On 20 April, The Caravan reported along with Scroll, The Wire and The Leaflet, that a former Supreme Court employee had accused the chief justice of India, Ranjan Gogoi, of sexual harassment and persecution. The previous day, the former employee had sent copies of a sworn affidavit to the residences of 22 Supreme Court judges. In it, she described two incidents of molestation by Gogoi, both of which allegedly took place at the chief justice’s residence, in October 2018. After she refused his alleged sexual advances, the former employee wrote in the affidavit, she and her family faced “consistent persecution,” including the loss of their jobs and subsequently, arrest and torture in police custody. “I have been victimised for resisting and refusing the unwanted sexual advances of the CJI and my entire family has also been victimised and harassed due to that,” she wrote.
Within hours of the news breaking, Gogoi called a special hearing of the apex court, presided over by the judges Sanjeev Khanna and Arun Mishra, on a “matter of great public importance touching upon the independence of the judiciary.” During the hearing, the CJI alleged that there was a “larger conspiracy” to undermine the Supreme Court. Alluding to the allegations, he said that “things have gone too far” and that he “should not stoop low even in denying it.”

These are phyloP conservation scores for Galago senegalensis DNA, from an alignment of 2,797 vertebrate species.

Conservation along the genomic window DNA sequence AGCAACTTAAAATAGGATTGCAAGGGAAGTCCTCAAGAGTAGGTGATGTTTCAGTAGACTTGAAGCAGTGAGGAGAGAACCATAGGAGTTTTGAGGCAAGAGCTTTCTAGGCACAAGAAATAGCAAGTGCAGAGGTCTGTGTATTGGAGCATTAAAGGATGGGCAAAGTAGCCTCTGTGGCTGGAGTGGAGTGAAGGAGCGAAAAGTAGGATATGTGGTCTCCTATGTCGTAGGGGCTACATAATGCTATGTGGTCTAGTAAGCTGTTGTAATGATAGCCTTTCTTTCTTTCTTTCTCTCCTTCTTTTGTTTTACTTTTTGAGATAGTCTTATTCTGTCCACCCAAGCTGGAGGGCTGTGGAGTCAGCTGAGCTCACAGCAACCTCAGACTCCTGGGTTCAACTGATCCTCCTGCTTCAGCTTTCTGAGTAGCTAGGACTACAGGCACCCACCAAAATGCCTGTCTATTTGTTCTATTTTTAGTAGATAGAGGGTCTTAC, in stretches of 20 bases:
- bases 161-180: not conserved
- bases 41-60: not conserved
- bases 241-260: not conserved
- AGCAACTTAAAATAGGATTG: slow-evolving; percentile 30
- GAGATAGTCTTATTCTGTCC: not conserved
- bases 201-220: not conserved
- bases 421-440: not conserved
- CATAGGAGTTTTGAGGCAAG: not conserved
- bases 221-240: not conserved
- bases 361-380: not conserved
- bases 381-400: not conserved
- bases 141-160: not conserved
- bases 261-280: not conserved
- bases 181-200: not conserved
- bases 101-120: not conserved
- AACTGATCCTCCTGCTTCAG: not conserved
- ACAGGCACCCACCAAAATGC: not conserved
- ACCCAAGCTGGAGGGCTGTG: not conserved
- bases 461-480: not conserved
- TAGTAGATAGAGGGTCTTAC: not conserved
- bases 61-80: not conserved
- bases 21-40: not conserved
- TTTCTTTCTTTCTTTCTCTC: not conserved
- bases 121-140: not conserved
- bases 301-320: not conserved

Three days later, the Supreme Court appointed a three-member committee, comprising the judges SA Bobde, NV Ramana and Indira Banerjee, to conduct an in-house inquiry into the allegations in the former employee’s affidavit. Two days later, after the former employee raised objections that Ramana was considered to be close to Gogoi, the judge recused himself. Indu Malhotra, another sitting Supreme Court judge, was appointed to the committee in his stead. The next day and then again on 29 April, the former complainant appeared before the committee for the first time.
On 30 April, the complainant issued a press statement announcing her withdrawal from the in-house inquiry proceedings. She was doing so, she wrote, as she was not permitted to have her lawyer with her during the proceedings; as there was no audio or video recording of the proceedings; and because she was not informed about the procedure governing the proceedings. “I felt I was not likely to get justice from this committee and so I am no longer participating,” she wrote.
The judges continued without her. On 6 May, in less than two weeks after the inquiry began, a notice uploaded to the Supreme Court’s website declared that the “In-House Committee has found no substance in the allegations” of the former employee. The notice further stated that the committee’s report “is not liable to be made public.” That day, the former employee released a stirring public statement. Noting that the committee had even denied her a copy of the report, thereby withholding its findings from her, she wrote, “Today, my worst fears have come true, and all hope of justice and redress from the committee have been shattered.”